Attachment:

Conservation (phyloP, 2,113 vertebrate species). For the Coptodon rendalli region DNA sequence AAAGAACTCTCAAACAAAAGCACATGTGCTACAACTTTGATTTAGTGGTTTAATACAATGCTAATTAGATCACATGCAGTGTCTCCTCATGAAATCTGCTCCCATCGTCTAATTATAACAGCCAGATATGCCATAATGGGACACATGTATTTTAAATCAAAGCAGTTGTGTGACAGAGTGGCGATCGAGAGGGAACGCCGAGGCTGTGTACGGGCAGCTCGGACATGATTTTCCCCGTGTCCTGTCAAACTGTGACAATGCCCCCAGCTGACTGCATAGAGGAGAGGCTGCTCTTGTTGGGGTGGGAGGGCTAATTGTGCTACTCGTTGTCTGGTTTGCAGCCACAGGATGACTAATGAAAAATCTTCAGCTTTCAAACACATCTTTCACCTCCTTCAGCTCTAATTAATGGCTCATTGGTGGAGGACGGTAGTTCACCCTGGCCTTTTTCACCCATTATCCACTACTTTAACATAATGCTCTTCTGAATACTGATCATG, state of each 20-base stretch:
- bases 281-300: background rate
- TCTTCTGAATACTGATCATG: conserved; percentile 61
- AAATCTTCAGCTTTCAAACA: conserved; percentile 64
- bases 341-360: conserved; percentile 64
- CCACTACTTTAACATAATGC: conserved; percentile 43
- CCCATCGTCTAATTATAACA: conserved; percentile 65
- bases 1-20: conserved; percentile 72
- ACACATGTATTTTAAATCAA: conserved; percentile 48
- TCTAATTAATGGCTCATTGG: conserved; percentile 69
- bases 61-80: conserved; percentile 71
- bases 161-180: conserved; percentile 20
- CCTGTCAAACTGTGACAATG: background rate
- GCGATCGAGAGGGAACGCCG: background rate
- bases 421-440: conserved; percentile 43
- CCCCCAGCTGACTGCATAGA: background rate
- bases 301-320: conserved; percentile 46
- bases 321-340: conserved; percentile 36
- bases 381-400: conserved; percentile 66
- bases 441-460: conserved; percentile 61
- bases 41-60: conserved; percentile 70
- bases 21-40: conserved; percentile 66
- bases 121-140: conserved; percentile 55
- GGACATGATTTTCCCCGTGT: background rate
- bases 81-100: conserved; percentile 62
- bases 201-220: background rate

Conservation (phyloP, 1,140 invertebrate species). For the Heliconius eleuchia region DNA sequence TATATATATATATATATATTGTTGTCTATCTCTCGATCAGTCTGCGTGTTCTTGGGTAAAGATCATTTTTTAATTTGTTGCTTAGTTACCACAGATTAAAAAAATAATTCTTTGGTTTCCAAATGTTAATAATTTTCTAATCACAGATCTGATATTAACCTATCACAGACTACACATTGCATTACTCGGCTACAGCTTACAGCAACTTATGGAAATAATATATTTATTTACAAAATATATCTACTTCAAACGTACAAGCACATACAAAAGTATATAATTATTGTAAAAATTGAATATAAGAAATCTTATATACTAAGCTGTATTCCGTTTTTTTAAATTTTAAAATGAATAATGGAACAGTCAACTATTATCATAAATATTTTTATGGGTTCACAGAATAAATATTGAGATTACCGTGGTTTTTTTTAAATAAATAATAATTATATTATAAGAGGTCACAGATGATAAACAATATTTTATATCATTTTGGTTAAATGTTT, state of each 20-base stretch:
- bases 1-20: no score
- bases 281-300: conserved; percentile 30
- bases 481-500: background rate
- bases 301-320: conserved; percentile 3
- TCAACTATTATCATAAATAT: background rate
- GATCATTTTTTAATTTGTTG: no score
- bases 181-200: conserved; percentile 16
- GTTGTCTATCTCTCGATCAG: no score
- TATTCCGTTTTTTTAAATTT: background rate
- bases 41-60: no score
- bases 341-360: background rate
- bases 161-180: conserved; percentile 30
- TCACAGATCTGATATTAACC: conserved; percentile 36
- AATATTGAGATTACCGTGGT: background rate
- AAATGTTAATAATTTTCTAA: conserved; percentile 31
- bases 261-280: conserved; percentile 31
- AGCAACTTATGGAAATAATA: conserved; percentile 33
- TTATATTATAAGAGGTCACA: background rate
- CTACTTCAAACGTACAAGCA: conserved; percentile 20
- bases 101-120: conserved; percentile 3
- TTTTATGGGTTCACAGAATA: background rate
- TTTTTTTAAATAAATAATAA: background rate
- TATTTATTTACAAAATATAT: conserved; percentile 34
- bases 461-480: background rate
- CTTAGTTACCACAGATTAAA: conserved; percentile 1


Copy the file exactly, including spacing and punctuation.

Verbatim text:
Conservation (phyloP, 2,113 vertebrate species). For the Coptodon rendalli region DNA sequence AAAGAACTCTCAAACAAAAGCACATGTGCTACAACTTTGATTTAGTGGTTTAATACAATGCTAATTAGATCACATGCAGTGTCTCCTCATGAAATCTGCTCCCATCGTCTAATTATAACAGCCAGATATGCCATAATGGGACACATGTATTTTAAATCAAAGCAGTTGTGTGACAGAGTGGCGATCGAGAGGGAACGCCGAGGCTGTGTACGGGCAGCTCGGACATGATTTTCCCCGTGTCCTGTCAAACTGTGACAATGCCCCCAGCTGACTGCATAGAGGAGAGGCTGCTCTTGTTGGGGTGGGAGGGCTAATTGTGCTACTCGTTGTCTGGTTTGCAGCCACAGGATGACTAATGAAAAATCTTCAGCTTTCAAACACATCTTTCACCTCCTTCAGCTCTAATTAATGGCTCATTGGTGGAGGACGGTAGTTCACCCTGGCCTTTTTCACCCATTATCCACTACTTTAACATAATGCTCTTCTGAATACTGATCATG, state of each 20-base stretch:
- bases 281-300: background rate
- TCTTCTGAATACTGATCATG: conserved; percentile 61
- AAATCTTCAGCTTTCAAACA: conserved; percentile 64
- bases 341-360: conserved; percentile 64
- CCACTACTTTAACATAATGC: conserved; percentile 43
- CCCATCGTCTAATTATAACA: conserved; percentile 65
- bases 1-20: conserved; percentile 72
- ACACATGTATTTTAAATCAA: conserved; percentile 48
- TCTAATTAATGGCTCATTGG: conserved; percentile 69
- bases 61-80: conserved; percentile 71
- bases 161-180: conserved; percentile 20
- CCTGTCAAACTGTGACAATG: background rate
- GCGATCGAGAGGGAACGCCG: background rate
- bases 421-440: conserved; percentile 43
- CCCCCAGCTGACTGCATAGA: background rate
- bases 301-320: conserved; percentile 46
- bases 321-340: conserved; percentile 36
- bases 381-400: conserved; percentile 66
- bases 441-460: conserved; percentile 61
- bases 41-60: conserved; percentile 70
- bases 21-40: conserved; percentile 66
- bases 121-140: conserved; percentile 55
- GGACATGATTTTCCCCGTGT: background rate
- bases 81-100: conserved; percentile 62
- bases 201-220: background rate

Conservation (phyloP, 1,140 invertebrate species). For the Heliconius eleuchia region DNA sequence TATATATATATATATATATTGTTGTCTATCTCTCGATCAGTCTGCGTGTTCTTGGGTAAAGATCATTTTTTAATTTGTTGCTTAGTTACCACAGATTAAAAAAATAATTCTTTGGTTTCCAAATGTTAATAATTTTCTAATCACAGATCTGATATTAACCTATCACAGACTACACATTGCATTACTCGGCTACAGCTTACAGCAACTTATGGAAATAATATATTTATTTACAAAATATATCTACTTCAAACGTACAAGCACATACAAAAGTATATAATTATTGTAAAAATTGAATATAAGAAATCTTATATACTAAGCTGTATTCCGTTTTTTTAAATTTTAAAATGAATAATGGAACAGTCAACTATTATCATAAATATTTTTATGGGTTCACAGAATAAATATTGAGATTACCGTGGTTTTTTTTAAATAAATAATAATTATATTATAAGAGGTCACAGATGATAAACAATATTTTATATCATTTTGGTTAAATGTTT, state of each 20-base stretch:
- bases 1-20: no score
- bases 281-300: conserved; percentile 30
- bases 481-500: background rate
- bases 301-320: conserved; percentile 3
- TCAACTATTATCATAAATAT: background rate
- GATCATTTTTTAATTTGTTG: no score
- bases 181-200: conserved; percentile 16
- GTTGTCTATCTCTCGATCAG: no score
- TATTCCGTTTTTTTAAATTT: background rate
- bases 41-60: no score
- bases 341-360: background rate
- bases 161-180: conserved; percentile 30
- TCACAGATCTGATATTAACC: conserved; percentile 36
- AATATTGAGATTACCGTGGT: background rate
- AAATGTTAATAATTTTCTAA: conserved; percentile 31
- bases 261-280: conserved; percentile 31
- AGCAACTTATGGAAATAATA: conserved; percentile 33
- TTATATTATAAGAGGTCACA: background rate
- CTACTTCAAACGTACAAGCA: conserved; percentile 20
- bases 101-120: conserved; percentile 3
- TTTTATGGGTTCACAGAATA: background rate
- TTTTTTTAAATAAATAATAA: background rate
- TATTTATTTACAAAATATAT: conserved; percentile 34
- bases 461-480: background rate
- CTTAGTTACCACAGATTAAA: conserved; percentile 1